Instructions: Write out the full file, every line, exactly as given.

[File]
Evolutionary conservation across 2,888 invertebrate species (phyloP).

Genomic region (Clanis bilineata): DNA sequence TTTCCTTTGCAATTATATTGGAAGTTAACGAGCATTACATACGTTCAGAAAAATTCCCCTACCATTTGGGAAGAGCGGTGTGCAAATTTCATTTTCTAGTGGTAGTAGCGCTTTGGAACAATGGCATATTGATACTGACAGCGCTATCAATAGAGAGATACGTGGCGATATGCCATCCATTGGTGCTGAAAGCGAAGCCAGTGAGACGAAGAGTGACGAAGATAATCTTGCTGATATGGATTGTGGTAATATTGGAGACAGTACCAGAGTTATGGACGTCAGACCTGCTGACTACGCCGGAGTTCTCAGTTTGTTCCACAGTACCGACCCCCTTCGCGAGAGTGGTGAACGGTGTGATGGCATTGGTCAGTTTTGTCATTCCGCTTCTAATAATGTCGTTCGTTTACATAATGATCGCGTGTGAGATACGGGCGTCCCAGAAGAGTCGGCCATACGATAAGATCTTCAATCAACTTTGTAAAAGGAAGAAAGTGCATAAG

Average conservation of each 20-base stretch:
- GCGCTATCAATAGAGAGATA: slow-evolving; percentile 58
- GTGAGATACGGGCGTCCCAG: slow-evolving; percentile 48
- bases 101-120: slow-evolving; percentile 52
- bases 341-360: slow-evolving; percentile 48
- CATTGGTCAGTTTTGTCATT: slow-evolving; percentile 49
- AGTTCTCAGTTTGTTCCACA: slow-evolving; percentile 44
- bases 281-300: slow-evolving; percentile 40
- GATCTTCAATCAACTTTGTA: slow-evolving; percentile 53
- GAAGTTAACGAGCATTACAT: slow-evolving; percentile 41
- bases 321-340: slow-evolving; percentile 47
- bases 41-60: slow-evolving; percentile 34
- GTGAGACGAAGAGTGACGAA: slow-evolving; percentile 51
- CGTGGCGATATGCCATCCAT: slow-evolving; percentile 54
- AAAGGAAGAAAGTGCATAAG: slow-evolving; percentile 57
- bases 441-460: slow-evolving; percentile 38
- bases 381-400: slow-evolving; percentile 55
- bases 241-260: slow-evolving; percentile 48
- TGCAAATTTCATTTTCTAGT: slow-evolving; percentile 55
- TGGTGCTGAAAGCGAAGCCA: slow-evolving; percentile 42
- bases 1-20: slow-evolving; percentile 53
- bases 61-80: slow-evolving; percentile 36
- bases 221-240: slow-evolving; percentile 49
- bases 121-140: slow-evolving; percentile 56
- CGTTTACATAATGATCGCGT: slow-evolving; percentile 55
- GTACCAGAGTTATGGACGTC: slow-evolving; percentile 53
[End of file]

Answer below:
Evolutionary conservation across 2,888 invertebrate species (phyloP).

Genomic region (Clanis bilineata): DNA sequence TTTCCTTTGCAATTATATTGGAAGTTAACGAGCATTACATACGTTCAGAAAAATTCCCCTACCATTTGGGAAGAGCGGTGTGCAAATTTCATTTTCTAGTGGTAGTAGCGCTTTGGAACAATGGCATATTGATACTGACAGCGCTATCAATAGAGAGATACGTGGCGATATGCCATCCATTGGTGCTGAAAGCGAAGCCAGTGAGACGAAGAGTGACGAAGATAATCTTGCTGATATGGATTGTGGTAATATTGGAGACAGTACCAGAGTTATGGACGTCAGACCTGCTGACTACGCCGGAGTTCTCAGTTTGTTCCACAGTACCGACCCCCTTCGCGAGAGTGGTGAACGGTGTGATGGCATTGGTCAGTTTTGTCATTCCGCTTCTAATAATGTCGTTCGTTTACATAATGATCGCGTGTGAGATACGGGCGTCCCAGAAGAGTCGGCCATACGATAAGATCTTCAATCAACTTTGTAAAAGGAAGAAAGTGCATAAG

Average conservation of each 20-base stretch:
- GCGCTATCAATAGAGAGATA: slow-evolving; percentile 58
- GTGAGATACGGGCGTCCCAG: slow-evolving; percentile 48
- bases 101-120: slow-evolving; percentile 52
- bases 341-360: slow-evolving; percentile 48
- CATTGGTCAGTTTTGTCATT: slow-evolving; percentile 49
- AGTTCTCAGTTTGTTCCACA: slow-evolving; percentile 44
- bases 281-300: slow-evolving; percentile 40
- GATCTTCAATCAACTTTGTA: slow-evolving; percentile 53
- GAAGTTAACGAGCATTACAT: slow-evolving; percentile 41
- bases 321-340: slow-evolving; percentile 47
- bases 41-60: slow-evolving; percentile 34
- GTGAGACGAAGAGTGACGAA: slow-evolving; percentile 51
- CGTGGCGATATGCCATCCAT: slow-evolving; percentile 54
- AAAGGAAGAAAGTGCATAAG: slow-evolving; percentile 57
- bases 441-460: slow-evolving; percentile 38
- bases 381-400: slow-evolving; percentile 55
- bases 241-260: slow-evolving; percentile 48
- TGCAAATTTCATTTTCTAGT: slow-evolving; percentile 55
- TGGTGCTGAAAGCGAAGCCA: slow-evolving; percentile 42
- bases 1-20: slow-evolving; percentile 53
- bases 61-80: slow-evolving; percentile 36
- bases 221-240: slow-evolving; percentile 49
- bases 121-140: slow-evolving; percentile 56
- CGTTTACATAATGATCGCGT: slow-evolving; percentile 55
- GTACCAGAGTTATGGACGTC: slow-evolving; percentile 53